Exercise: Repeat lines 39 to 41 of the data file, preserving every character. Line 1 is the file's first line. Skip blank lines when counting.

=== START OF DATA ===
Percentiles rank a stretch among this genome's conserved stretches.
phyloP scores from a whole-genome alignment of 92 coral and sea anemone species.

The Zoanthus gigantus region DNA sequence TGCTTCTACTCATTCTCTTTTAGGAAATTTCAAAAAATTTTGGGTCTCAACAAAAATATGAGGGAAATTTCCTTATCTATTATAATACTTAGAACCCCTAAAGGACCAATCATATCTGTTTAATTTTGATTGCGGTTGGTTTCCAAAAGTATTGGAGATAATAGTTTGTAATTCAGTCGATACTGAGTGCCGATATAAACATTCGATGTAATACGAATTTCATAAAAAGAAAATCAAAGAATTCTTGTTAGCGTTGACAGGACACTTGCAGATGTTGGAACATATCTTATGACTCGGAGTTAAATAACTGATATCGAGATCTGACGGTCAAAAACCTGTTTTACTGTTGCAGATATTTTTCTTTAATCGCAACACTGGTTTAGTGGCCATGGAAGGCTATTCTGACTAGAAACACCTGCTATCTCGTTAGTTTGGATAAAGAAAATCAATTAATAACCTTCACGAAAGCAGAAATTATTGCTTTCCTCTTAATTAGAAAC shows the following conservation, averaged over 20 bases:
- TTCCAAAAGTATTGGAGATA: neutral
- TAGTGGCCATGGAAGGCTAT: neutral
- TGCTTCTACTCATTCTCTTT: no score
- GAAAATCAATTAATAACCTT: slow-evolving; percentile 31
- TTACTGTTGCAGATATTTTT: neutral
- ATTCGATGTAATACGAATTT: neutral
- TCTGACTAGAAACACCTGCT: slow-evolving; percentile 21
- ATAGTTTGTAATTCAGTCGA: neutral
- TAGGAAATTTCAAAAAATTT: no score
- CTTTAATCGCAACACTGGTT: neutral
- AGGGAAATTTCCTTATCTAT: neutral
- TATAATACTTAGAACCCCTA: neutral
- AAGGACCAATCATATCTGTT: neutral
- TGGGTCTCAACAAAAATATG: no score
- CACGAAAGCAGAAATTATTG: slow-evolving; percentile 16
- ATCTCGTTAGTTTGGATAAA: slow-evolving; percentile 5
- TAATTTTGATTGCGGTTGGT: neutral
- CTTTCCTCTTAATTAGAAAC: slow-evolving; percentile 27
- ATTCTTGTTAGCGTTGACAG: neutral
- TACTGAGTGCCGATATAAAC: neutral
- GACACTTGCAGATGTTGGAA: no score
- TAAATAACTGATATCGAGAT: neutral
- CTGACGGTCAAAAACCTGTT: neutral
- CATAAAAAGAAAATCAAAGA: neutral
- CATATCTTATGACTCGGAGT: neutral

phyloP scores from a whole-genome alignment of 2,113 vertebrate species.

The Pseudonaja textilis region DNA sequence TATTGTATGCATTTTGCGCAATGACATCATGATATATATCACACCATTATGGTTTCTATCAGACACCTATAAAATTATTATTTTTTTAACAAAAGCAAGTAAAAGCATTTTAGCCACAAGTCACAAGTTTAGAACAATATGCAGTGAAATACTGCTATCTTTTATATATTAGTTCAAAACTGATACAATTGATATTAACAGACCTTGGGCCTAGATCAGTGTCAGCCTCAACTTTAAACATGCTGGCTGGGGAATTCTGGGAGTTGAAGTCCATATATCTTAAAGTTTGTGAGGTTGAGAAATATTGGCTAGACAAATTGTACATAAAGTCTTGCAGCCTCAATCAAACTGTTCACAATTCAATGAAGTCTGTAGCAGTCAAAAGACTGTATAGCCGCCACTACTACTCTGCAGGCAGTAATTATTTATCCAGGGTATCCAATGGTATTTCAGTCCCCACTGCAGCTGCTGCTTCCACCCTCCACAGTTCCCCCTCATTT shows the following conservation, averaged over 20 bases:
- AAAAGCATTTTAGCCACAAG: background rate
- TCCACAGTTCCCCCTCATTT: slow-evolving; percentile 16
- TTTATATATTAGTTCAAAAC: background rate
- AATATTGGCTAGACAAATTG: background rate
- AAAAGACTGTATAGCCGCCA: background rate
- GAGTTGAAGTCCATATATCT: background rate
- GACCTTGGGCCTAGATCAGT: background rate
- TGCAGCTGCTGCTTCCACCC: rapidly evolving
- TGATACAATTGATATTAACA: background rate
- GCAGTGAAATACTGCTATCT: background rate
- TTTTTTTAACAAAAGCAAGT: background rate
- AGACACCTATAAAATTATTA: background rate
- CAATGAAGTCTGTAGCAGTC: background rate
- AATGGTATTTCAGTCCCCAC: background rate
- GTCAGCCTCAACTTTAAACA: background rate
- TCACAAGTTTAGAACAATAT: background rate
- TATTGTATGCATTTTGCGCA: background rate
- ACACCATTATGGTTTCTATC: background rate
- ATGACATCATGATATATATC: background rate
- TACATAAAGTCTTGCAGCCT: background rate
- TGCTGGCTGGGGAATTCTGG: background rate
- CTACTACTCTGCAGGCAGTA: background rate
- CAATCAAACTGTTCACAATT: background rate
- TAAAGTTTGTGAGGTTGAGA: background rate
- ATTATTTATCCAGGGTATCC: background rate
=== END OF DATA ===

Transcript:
- TGATACAATTGATATTAACA: background rate
- GCAGTGAAATACTGCTATCT: background rate
- TTTTTTTAACAAAAGCAAGT: background rate